Many government officials, economists, business leaders and others are having difficulty accepting slower U.S. population growth rates and are raising alarm bells. High rates of population growth, according to them, are essential for the country’s economic growth, prosperity and geopolitics. 

Another major concern about slower U.S. population growth raised by some involves global affairs and national security. Currently, the U.S. population is the world’s third largest after China and India, which have populations of about 1.44 billion and 1.39 billion, respectively. However, current population projections have America’s population falling to fourth place behind Nigeria’s in about 25 years.  

To keep up with China and other rival countries and maintain America’s leadership role, geopolitical dominance and global supremacy, they contend, the U.S. will need higher rates of population growth than recently experienced in order to achieve much larger future population increases. Again, they argue that population growth helps determine economic growth, particularly in advanced economies.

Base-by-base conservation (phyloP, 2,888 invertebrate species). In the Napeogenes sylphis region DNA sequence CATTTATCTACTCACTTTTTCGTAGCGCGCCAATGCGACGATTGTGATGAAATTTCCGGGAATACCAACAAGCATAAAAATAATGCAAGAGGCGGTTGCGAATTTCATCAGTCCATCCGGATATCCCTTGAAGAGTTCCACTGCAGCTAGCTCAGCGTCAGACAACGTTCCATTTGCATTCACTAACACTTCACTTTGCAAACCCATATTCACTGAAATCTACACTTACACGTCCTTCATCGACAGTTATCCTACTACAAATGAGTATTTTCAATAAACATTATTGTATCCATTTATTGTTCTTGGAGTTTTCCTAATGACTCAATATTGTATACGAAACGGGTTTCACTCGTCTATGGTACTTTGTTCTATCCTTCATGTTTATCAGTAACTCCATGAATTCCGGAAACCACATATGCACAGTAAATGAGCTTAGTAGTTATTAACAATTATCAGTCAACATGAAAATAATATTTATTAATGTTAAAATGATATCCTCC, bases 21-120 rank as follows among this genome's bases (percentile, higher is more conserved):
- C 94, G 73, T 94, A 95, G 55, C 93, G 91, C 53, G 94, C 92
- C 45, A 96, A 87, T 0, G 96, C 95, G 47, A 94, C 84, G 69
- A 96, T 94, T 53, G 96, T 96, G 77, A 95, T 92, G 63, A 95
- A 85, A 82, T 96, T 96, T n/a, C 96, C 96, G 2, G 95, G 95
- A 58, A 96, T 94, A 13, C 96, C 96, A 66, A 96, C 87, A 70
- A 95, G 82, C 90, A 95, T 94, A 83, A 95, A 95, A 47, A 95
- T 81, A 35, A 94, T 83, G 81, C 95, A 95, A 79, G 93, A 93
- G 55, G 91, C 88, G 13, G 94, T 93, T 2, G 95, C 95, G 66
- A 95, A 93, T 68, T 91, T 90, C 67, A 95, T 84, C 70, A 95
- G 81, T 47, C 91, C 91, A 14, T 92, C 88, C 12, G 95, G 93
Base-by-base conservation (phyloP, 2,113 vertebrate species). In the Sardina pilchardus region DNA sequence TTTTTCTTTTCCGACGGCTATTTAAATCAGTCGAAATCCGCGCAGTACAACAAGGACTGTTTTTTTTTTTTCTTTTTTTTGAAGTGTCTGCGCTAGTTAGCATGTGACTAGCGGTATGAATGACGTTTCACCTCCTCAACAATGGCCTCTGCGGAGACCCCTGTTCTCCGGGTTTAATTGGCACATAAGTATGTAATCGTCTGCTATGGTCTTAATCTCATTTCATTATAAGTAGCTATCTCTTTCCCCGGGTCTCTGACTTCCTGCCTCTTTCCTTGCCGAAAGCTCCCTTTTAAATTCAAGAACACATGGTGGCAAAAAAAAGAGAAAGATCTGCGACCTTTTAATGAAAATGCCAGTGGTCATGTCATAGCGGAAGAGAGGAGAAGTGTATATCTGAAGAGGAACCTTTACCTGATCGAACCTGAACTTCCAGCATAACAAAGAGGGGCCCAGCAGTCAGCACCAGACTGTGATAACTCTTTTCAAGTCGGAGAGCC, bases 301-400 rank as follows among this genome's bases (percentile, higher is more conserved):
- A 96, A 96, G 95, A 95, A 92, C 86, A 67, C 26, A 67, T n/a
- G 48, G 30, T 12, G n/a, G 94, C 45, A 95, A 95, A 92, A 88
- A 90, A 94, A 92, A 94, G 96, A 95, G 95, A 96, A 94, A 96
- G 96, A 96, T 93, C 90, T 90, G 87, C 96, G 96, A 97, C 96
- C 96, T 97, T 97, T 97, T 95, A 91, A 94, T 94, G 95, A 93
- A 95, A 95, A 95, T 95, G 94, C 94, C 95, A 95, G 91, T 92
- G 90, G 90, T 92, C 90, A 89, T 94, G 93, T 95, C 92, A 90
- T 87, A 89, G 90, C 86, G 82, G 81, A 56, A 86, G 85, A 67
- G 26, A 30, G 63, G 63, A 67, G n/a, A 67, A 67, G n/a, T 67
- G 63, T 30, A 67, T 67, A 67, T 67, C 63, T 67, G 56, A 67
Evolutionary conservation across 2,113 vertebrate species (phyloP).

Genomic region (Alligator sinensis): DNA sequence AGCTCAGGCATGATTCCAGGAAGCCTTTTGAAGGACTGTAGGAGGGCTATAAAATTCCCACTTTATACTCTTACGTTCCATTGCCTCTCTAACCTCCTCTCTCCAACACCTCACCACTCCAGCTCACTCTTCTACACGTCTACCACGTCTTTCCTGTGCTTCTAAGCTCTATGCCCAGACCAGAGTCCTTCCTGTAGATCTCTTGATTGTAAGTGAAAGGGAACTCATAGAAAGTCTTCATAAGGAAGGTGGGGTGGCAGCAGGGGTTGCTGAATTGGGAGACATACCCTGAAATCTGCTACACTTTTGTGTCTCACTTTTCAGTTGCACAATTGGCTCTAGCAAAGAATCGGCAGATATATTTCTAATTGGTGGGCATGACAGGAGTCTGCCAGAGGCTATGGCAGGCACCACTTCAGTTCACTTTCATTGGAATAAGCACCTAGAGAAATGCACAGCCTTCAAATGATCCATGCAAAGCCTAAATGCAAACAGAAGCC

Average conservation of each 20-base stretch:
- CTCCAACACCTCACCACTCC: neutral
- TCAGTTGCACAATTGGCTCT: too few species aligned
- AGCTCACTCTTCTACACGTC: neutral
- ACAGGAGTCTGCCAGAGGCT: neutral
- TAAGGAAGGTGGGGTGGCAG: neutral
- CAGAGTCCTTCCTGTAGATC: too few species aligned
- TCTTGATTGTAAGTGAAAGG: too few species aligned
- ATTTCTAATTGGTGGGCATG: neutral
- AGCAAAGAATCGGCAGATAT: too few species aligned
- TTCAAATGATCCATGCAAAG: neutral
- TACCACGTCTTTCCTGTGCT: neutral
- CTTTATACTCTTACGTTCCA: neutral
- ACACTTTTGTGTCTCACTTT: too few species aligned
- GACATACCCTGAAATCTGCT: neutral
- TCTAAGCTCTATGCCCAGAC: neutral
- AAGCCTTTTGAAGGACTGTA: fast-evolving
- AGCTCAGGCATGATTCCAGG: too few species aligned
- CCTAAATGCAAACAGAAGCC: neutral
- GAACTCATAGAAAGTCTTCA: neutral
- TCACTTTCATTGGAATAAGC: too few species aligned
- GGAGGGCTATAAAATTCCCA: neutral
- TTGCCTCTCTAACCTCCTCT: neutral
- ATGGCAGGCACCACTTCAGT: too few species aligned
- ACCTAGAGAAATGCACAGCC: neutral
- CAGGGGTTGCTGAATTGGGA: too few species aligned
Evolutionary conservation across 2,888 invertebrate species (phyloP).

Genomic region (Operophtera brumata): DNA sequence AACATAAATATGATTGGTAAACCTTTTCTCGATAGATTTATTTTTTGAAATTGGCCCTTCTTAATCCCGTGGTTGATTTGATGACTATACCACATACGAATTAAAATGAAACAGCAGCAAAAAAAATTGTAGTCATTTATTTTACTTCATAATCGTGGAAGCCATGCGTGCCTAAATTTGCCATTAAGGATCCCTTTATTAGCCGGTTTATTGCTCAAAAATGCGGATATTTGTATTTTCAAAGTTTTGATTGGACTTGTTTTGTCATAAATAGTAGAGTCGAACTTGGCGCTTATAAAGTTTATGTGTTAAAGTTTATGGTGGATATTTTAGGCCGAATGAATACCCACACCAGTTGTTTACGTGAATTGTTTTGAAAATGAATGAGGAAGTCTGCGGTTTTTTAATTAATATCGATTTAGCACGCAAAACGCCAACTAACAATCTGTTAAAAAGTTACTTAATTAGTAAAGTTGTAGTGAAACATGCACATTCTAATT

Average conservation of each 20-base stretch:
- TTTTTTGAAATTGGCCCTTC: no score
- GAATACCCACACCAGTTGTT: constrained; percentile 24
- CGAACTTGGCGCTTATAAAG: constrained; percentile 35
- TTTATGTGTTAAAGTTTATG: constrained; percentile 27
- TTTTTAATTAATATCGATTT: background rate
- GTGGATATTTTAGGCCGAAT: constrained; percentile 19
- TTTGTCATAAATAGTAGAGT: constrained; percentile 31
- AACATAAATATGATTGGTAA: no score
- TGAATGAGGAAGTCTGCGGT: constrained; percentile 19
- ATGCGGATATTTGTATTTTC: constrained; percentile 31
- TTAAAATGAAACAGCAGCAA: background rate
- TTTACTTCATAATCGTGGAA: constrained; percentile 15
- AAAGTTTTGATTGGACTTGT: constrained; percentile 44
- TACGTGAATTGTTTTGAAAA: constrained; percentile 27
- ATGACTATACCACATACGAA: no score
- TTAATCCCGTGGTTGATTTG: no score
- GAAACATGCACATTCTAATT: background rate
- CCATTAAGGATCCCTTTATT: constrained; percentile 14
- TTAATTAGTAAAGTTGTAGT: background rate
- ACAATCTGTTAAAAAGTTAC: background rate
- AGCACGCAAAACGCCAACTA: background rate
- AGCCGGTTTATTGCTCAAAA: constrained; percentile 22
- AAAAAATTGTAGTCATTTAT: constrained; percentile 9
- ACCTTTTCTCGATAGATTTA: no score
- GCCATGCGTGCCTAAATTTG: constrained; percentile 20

In order to achieve those higher levels of population growth, they call for increased levels of immigration. For example, if the current annual number of immigrants of approximately 1 million were increased 10-fold, the U.S. would be the world’s most populous nation by the close of the 21st century with approximately 1.5 billion Americans. This demographic achievement, it is believed, would not only contribute to making America the greatest nation on the planet, but it would also increase the country’s capacity to promote economic development, political democracy and universal human rights worldwide.